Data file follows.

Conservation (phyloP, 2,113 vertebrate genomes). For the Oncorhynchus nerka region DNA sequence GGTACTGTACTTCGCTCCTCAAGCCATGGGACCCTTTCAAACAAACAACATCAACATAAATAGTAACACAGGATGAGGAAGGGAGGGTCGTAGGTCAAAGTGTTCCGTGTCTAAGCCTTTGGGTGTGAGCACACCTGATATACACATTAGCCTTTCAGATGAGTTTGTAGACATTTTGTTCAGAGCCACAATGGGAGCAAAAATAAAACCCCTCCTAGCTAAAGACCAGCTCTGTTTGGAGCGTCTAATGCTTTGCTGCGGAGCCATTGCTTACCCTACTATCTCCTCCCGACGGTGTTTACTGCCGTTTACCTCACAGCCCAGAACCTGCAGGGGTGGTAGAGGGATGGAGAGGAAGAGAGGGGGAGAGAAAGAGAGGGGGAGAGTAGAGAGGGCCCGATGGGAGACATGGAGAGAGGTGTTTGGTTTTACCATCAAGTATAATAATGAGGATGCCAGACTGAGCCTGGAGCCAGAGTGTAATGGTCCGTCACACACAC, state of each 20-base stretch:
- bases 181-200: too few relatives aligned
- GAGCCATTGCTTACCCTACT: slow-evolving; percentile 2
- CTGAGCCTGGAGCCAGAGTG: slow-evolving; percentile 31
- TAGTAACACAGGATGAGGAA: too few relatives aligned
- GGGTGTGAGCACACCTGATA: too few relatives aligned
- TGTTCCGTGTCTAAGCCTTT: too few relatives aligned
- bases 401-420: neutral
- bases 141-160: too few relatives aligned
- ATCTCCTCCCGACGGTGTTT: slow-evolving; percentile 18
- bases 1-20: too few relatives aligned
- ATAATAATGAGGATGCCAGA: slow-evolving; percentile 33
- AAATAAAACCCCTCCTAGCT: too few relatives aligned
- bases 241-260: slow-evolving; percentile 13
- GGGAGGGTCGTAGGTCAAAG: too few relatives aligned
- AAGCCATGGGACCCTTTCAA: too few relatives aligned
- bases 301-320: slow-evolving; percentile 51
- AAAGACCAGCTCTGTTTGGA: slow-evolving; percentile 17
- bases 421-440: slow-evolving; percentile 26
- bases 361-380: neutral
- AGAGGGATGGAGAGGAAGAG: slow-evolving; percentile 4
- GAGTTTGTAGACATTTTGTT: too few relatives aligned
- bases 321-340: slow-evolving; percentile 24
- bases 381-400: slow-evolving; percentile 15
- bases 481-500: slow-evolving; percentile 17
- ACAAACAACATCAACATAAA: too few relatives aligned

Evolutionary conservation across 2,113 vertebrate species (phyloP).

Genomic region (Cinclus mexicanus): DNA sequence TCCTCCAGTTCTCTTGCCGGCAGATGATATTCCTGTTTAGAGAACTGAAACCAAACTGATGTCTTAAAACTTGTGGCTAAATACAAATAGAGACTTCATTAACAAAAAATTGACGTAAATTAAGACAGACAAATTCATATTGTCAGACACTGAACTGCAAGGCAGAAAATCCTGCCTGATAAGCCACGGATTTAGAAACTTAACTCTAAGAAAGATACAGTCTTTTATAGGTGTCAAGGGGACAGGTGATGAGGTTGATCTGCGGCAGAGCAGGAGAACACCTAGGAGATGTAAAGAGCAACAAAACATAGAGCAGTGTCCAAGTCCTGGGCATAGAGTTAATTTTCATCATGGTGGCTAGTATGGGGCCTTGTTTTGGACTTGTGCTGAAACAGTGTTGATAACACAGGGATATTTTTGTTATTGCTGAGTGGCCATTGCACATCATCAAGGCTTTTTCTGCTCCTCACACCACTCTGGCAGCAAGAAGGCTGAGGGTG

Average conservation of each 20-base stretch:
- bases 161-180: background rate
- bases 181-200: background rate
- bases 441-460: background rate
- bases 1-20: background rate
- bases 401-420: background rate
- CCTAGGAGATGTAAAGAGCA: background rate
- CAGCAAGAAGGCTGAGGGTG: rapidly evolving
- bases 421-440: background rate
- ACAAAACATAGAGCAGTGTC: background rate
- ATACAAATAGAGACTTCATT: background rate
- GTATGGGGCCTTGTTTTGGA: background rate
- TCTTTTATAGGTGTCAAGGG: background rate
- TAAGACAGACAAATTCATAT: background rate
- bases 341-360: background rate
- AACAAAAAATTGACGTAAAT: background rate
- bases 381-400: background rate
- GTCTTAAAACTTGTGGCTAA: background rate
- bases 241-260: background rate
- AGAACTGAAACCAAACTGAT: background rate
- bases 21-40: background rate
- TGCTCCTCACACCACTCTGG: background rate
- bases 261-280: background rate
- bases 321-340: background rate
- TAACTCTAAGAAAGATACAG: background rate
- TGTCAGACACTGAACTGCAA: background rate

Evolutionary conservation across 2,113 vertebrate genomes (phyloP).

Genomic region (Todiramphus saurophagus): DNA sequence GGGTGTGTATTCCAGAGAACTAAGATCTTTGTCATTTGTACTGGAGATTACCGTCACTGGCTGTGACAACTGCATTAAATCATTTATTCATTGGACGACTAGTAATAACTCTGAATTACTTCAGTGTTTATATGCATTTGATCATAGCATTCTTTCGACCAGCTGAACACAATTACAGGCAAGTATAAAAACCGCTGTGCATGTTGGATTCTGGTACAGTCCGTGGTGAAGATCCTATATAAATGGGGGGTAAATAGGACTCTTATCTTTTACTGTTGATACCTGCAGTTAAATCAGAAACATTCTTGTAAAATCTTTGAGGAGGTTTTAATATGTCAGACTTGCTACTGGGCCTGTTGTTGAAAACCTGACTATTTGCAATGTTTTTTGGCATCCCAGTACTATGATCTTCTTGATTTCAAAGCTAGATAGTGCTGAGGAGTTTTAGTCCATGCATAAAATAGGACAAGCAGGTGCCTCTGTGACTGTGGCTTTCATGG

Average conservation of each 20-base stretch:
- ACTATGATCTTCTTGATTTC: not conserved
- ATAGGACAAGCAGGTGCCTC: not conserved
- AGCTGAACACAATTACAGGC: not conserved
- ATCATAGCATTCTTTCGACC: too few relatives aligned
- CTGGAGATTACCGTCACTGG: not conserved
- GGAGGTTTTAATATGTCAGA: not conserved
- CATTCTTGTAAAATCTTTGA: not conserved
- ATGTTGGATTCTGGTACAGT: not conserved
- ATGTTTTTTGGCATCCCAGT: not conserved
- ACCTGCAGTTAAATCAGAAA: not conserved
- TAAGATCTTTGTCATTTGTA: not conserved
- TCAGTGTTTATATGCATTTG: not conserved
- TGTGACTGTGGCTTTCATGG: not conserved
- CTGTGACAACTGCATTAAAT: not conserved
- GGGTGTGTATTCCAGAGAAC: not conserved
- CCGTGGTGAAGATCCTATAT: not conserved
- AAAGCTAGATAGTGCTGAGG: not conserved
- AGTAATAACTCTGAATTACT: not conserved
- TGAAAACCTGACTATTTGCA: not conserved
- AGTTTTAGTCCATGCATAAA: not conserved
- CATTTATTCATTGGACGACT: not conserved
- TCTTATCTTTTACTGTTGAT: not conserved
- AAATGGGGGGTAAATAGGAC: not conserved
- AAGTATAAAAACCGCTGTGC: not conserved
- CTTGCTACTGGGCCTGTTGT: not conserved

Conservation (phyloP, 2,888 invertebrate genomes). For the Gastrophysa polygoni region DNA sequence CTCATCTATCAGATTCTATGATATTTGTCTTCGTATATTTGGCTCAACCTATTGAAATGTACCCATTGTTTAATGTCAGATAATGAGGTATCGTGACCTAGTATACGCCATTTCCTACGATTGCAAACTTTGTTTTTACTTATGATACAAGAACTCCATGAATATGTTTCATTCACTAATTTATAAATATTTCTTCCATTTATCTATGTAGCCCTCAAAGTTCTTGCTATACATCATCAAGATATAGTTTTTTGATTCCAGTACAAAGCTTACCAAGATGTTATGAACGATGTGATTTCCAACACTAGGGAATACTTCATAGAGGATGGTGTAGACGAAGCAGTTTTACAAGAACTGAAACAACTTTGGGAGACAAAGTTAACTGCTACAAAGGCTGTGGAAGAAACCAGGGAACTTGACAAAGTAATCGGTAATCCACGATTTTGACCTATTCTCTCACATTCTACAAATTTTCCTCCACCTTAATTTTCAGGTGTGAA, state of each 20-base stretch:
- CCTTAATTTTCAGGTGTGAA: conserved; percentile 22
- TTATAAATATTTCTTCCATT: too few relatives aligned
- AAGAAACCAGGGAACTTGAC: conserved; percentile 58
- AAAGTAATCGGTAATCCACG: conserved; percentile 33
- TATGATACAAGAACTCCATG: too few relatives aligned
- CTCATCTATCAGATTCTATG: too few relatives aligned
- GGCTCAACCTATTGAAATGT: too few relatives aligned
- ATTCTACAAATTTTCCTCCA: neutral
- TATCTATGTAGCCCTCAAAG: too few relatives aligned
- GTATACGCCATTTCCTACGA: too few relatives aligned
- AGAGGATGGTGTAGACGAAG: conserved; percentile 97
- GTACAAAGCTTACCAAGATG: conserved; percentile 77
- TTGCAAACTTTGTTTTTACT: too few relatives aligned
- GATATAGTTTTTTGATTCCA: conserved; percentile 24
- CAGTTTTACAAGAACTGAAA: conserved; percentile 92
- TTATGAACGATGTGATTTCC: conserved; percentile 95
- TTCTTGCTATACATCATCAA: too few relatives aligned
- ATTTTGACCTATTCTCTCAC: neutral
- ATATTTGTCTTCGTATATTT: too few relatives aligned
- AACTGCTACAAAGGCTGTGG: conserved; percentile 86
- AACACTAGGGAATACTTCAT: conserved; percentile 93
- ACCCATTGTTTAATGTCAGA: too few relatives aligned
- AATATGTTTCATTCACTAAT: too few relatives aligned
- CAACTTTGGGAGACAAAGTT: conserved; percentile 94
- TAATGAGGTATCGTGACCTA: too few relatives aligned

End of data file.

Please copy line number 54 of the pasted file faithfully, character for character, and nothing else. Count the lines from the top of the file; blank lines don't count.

- TGTCAGACACTGAACTGCAA: background rate